But what do crime writers think of Stieg Larsson? I had a piece published a couple of weeks ago in the Irish Examiner, in which I asked Val McDermid, John Banville, Colin Bateman, Stuart Neville and Eoin McNamee why they believe Stieg Larsson became such a runaway phenomenon, and what they think of his work themselves. It ran a lot like this:
The Girl With the Midas Touch: The Stieg Larsson PhenomenonThis feature first appeared in the Irish Examiner.
Ask any tattoo artist and they’ll tell you that demand for dragons has gone through the roof. The reason, of course, is the phenomenal success of Stieg Larsson’s ‘Millennium’ trilogy of novels: THE GIRL WITH THE DRAGON TATTOO, THE GIRL WHO PLAYED WITH FIRE, and THE GIRL WHO KICKED THE HORNET’S NEST have sold almost 30 million copies in over 40 countries.
Larsson’s popularity is about to go truly stratospheric, however. The second movie based on the travails of investigative journalist Mikael Blomqvist and computer hacker Lisbeth Salander opens August 27th, a Hollywood adaptation of the first novel will star Daniel Craig, and there are rumours that Larsson’s former partner, Eva Gabrielsson, is currently writing a fourth novel based on an unfinished story Larsson left behind before his untimely death.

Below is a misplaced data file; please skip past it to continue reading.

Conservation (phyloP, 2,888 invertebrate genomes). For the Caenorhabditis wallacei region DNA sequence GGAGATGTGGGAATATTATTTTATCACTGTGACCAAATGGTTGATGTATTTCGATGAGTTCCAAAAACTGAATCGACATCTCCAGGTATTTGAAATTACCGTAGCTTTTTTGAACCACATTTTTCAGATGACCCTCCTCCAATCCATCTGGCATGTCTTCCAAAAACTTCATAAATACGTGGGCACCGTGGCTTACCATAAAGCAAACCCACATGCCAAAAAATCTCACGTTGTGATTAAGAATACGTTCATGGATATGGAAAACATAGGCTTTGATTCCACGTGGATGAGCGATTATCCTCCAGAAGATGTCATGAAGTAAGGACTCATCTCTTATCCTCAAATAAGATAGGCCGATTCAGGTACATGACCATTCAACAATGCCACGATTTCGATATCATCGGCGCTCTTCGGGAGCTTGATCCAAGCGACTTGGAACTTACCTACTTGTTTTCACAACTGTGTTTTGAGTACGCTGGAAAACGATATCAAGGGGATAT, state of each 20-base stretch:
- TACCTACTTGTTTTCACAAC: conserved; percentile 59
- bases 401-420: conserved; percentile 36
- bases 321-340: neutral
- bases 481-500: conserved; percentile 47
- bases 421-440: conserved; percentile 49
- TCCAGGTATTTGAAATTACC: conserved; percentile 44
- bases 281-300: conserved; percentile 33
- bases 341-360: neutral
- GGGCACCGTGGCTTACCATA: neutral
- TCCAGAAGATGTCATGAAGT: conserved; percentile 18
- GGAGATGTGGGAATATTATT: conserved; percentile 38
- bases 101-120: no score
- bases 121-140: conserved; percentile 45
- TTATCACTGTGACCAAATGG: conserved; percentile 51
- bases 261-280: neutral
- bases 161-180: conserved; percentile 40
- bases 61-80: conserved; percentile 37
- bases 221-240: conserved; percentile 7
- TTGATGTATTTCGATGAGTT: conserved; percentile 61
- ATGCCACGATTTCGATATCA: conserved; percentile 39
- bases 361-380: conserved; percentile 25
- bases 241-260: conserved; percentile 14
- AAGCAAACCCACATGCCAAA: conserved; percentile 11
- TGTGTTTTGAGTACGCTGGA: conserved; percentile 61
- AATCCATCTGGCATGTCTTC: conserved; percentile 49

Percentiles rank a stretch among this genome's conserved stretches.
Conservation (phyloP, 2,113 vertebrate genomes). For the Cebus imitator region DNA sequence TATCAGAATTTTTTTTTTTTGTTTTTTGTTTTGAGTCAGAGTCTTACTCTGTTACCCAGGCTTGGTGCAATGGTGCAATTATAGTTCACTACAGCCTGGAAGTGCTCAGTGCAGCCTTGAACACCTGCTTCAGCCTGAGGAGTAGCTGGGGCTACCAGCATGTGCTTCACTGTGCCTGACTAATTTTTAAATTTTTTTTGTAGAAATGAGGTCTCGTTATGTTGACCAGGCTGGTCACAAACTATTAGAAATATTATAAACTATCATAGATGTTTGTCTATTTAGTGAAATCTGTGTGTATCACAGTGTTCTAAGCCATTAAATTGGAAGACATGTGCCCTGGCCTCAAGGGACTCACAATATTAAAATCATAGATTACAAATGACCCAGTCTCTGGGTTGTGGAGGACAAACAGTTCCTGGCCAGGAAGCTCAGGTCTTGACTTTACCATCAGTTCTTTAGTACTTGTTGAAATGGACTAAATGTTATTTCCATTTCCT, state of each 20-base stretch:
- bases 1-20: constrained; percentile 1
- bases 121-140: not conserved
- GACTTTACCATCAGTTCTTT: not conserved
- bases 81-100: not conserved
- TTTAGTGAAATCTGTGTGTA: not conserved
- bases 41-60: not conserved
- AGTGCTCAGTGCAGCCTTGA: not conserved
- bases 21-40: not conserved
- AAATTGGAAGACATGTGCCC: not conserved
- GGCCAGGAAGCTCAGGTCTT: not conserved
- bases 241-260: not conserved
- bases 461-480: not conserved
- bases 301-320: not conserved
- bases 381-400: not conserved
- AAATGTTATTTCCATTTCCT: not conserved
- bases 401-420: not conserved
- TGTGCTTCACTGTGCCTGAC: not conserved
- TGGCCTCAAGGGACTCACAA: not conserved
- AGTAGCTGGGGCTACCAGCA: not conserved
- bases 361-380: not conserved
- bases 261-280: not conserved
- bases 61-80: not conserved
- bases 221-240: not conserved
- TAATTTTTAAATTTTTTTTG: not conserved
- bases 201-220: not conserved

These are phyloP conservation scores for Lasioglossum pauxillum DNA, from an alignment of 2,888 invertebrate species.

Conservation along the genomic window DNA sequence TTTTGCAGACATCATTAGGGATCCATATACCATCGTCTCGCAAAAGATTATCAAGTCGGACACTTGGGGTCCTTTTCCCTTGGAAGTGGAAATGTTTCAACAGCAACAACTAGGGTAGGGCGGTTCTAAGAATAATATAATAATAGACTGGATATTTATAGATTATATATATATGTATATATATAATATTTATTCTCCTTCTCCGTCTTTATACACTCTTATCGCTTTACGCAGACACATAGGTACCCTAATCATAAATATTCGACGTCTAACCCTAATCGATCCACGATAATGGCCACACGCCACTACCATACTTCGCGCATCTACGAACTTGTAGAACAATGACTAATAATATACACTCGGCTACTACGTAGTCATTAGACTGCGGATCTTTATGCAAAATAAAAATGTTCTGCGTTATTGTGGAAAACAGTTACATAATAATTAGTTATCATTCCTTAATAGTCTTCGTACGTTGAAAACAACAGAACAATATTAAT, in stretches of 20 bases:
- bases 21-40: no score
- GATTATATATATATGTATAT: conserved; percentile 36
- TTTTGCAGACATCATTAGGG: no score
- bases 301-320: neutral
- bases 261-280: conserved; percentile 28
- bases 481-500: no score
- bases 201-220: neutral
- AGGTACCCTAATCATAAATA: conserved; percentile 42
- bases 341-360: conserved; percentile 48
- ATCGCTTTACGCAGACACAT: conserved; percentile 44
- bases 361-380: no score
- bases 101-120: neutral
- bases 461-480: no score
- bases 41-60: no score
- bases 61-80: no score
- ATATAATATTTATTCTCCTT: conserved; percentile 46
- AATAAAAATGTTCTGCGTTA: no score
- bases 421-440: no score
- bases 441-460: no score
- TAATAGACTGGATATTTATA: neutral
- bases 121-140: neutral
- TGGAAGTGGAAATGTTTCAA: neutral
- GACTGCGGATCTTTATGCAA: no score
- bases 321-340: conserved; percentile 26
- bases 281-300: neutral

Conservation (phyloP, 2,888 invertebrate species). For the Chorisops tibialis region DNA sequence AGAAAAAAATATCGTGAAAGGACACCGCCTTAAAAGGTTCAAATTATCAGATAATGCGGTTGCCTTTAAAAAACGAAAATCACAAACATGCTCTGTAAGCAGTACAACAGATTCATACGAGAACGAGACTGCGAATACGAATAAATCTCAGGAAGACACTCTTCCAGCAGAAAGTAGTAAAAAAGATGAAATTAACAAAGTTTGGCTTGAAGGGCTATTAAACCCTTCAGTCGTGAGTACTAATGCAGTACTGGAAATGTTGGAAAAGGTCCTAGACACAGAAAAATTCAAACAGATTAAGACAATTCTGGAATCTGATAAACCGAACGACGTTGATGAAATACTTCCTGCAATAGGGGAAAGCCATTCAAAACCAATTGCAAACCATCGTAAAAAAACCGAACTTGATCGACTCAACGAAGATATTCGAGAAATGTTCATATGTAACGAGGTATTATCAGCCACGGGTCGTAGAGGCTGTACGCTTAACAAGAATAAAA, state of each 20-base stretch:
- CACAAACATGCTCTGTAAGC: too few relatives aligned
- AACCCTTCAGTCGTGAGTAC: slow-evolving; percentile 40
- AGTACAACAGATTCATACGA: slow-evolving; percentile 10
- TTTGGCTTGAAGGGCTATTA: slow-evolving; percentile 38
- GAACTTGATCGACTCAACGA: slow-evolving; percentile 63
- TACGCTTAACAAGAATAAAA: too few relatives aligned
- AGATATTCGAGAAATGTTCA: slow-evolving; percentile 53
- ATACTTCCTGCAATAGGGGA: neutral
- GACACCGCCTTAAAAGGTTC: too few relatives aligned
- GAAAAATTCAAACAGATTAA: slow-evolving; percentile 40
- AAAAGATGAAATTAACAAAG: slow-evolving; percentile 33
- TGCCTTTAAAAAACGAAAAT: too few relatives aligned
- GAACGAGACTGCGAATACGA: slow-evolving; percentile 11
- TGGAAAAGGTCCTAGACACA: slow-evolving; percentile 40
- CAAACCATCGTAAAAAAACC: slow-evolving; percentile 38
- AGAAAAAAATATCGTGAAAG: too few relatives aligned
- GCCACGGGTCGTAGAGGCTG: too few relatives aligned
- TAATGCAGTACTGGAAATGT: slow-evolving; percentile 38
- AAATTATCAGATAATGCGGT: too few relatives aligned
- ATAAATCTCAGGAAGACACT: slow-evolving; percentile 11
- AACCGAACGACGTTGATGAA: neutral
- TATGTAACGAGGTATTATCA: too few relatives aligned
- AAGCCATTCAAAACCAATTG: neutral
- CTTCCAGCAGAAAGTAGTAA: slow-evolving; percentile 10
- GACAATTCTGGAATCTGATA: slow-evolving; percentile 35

As has been the case with best-selling crime authors Dan Brown, James Patterson and John Grisham, however, Larsson’s work has sharply divided his fellow writers. Some hail the Millennium trilogy as a new departure for the crime fiction genre, while others dismiss it as derivative, clunky and overblown.
“I read the first volume when on holiday and found it ‘very readable’, which as well as an encomium is a sort of insult, in my lexicon,” says John Banville, who writes crime novels under the nom-de-plume Benjamin Black, the latest of which, ELEGY FOR APRIL, is published this month. “I thought it greatly over-written - it could have fitted very nicely into 175 pages or so - and simple-minded in its plotting.”
Val McDermid, who recently won the ‘Diamond Dagger’ for lifetime achievement awarded by the Crime Writers’ Association, and whose latest offering is TRICK OF THE DARK, places the ‘Millennium’ trilogy in the wider context of best-selling novels. “What I think Larsson has done is similar to what JK Rowling did so spectacularly well,” she says, “he’s synthesised the most successful elements of other people’s writing into something that has the ability to reach a mass market. There’s nothing especially revolutionary about his work - it’s unusual to see a man writing with such strong views on misogyny, but women thriller writers have been doing that for a long time now without generating such amazement.”
“I think the trilogy succeeds despite itself,” says Eoin McNamee, whose ORCHID BLUE will be published in November. “The work is rife with banalities and clichés - the major plot lines clunk, the male protagonist is a twitching bundle of liberal political fancies, and illiberal sexual fantasies, sometimes sad and sometimes deeply uncomfortable. You find yourself stopping dead at points and wondering how an editor could have let particular sequences through.”